While facilities in Australia are obliged to follow Occupational Health and Safety (OHS) and Workplace Health and Safety (WHS) policies to protect workers from neck and back injury by supplying mechanical lifters and other measures, injuries still occur and neck injury claims persist.
This occupation involves lifting, moving small and large objects, bending, twisting, and making forceful, awkward movements. Some warehouse workers are required to drive trucks or forklifts, and to operate whole-body vibrating industrial vehicles. Such vibration long-term can cause neck and backaches.
Surgeons and Dentists:
Prolonged standing, bending, stooping, and awkward body positions are a feature of these occupations, which require intense concentration which may cause the professional to forget the importance of good posture. Wrong body positioning and posture contribute to neck and back injury over prolonged periods.
Gardeners and Landscapers:
Neck pain and injuries in landscapers and gardeners are legendary. Gardening puts the worker at high risk of cumulative trauma which is the body’s response to overuse.
Repeated pruning of trees, trimming hedges, digging, mowing, whipper snipping, and planting involves much bending, heaving and awkward lifting, and stooping, which can lead to overuse. These hard workers use hand tools which can cause thoracic outlet syndrome, i.e., compression of nerves and blood vessels between the neck and shoulder.
Supermarket or Retail Store Workers:
Supermarket and retail store assistants generally use repetitive movements and sit or stand in one place for extended periods, moving grocery items or other purchases through the checkout. The packers who work late at night when the stores are closed have to lift boxes and pack the shelves high and low, which means bending and stooping, lifting and reaching which can lead to RMDs or sudden neck injuries.
In all these cases a slip and fall or other accident can result in neck pain and long-term injury.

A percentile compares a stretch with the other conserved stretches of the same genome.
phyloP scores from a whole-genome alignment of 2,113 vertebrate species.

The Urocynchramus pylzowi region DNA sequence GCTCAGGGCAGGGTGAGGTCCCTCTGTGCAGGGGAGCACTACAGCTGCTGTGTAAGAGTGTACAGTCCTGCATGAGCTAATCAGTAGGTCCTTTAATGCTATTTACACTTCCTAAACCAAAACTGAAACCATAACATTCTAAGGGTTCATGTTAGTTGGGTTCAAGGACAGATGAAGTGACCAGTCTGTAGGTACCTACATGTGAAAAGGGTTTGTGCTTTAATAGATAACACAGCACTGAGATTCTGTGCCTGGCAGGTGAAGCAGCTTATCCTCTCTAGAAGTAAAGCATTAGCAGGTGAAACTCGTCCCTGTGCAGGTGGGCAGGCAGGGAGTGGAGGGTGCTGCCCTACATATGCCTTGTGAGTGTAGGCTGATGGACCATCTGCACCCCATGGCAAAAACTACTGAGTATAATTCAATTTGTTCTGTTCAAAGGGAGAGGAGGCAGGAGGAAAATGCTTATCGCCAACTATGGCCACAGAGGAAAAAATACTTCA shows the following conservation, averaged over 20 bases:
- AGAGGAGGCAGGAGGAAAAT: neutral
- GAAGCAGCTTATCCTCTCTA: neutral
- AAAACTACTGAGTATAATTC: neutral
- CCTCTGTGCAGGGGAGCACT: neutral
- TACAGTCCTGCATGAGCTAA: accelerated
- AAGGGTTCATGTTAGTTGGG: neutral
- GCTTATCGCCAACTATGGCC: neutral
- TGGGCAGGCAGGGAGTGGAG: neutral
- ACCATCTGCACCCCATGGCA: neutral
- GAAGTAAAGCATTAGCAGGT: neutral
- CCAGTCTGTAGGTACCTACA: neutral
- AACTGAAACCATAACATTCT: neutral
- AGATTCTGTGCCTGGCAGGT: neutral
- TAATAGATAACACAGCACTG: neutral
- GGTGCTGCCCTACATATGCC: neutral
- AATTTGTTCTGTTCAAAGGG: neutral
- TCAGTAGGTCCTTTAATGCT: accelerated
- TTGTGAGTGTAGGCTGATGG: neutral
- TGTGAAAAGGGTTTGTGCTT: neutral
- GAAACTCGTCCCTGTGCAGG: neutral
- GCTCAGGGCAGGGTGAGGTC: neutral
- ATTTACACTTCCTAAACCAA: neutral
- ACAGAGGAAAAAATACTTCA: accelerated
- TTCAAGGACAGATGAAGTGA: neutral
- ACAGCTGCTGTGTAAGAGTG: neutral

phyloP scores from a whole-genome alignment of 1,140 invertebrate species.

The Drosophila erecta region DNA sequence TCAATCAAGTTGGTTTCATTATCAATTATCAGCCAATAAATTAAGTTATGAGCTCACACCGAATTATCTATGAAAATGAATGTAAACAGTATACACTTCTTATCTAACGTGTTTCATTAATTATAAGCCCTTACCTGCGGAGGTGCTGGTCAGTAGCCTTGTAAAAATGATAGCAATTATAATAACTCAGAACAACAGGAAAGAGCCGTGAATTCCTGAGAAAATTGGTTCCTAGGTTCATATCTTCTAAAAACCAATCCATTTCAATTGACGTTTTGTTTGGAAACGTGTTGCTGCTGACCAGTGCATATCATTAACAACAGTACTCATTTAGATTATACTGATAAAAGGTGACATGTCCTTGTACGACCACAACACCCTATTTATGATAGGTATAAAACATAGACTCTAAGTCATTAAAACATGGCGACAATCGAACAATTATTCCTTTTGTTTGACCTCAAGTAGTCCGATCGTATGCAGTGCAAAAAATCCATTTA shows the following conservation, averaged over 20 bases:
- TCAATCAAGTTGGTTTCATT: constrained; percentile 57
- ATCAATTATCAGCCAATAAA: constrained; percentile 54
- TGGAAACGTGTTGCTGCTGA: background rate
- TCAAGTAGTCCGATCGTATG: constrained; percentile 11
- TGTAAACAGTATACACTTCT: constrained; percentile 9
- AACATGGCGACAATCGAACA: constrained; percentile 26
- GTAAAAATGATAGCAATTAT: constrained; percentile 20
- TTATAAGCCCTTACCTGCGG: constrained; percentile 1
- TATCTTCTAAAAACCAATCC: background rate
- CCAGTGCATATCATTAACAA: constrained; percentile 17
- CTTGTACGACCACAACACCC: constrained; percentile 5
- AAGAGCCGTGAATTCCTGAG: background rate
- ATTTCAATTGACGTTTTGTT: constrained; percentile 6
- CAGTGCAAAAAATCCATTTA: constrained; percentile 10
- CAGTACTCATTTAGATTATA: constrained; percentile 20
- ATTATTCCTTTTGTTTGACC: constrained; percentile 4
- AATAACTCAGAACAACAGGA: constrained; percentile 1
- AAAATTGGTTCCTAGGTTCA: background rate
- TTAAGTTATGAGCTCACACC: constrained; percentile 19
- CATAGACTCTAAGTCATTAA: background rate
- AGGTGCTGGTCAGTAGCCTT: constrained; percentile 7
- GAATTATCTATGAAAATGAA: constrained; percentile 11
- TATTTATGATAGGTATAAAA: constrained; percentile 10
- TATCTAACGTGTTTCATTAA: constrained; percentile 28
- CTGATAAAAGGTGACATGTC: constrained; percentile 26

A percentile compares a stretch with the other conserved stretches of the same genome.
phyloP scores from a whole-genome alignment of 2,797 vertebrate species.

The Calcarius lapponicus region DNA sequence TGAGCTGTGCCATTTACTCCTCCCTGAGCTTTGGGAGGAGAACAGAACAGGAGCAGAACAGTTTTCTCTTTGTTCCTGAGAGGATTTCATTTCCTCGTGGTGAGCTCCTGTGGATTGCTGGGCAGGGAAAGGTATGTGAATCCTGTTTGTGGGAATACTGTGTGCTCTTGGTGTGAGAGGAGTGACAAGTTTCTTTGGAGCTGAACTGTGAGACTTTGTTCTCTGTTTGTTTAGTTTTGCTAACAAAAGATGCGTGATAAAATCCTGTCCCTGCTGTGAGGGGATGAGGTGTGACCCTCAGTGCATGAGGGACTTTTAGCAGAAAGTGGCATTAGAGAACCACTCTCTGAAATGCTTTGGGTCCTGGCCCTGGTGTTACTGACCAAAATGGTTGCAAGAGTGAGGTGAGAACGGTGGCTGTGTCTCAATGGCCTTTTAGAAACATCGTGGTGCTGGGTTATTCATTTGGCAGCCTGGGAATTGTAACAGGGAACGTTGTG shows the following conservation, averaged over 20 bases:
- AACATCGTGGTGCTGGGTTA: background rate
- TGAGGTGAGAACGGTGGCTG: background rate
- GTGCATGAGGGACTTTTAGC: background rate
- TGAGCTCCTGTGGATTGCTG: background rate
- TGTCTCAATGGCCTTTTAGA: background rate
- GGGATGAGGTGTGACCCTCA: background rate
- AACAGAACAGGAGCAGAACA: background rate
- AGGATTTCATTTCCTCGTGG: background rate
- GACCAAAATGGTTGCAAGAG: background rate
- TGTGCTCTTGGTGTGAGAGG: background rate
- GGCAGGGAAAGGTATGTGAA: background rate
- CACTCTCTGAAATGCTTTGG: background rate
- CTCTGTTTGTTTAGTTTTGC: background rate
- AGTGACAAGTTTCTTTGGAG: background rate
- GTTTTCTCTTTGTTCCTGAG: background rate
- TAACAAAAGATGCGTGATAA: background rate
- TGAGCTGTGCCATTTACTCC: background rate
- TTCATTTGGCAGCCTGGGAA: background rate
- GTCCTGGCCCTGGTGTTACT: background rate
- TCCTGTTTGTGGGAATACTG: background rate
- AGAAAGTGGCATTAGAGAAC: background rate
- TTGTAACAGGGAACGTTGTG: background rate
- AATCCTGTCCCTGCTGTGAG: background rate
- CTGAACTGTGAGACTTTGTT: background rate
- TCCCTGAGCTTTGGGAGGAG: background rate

Work-Related Neck Injury Compensation
Straining, twisting, pulling, bending, reaching, and sitting in front of a screen in an office that is not ergonomically sound for long periods can stress and weaken spinal structures and increase the risk of injury. Repetitive, long-term wear and tear on muscles, tendons and ligaments can be debilitating and be a cause for a Worker’s Compensation neck injury claim.
Neck Injuries at Work
Neck injuries at work can happen for a variety of reasons including slip and fall accidents, falling objects, heavy lifting, or RMD. Damages can be paid if workers make compensation claims where the cause of their neck injury was faulty equipment or employer neglect.
No matter the kind of job you were doing when you suffered a neck injury, you may be entitled to make a neck injury compensation claim and receive Workers’ Compensation benefits.
Compensation For Neck Injury at Work
Workers can sustain neck injuries in an accident while travelling in a work vehicle, out in the fields on a farm, or while taking calls in a call centre. And even if you think your injury is not serious, you must report it to your boss and seek medical attention without delay.
Neck injuries are renowned for showing up hours, days, weeks, months or years after the event. Whether your neck injury is sudden or gradual, severe or mild, report it straight away to your employer.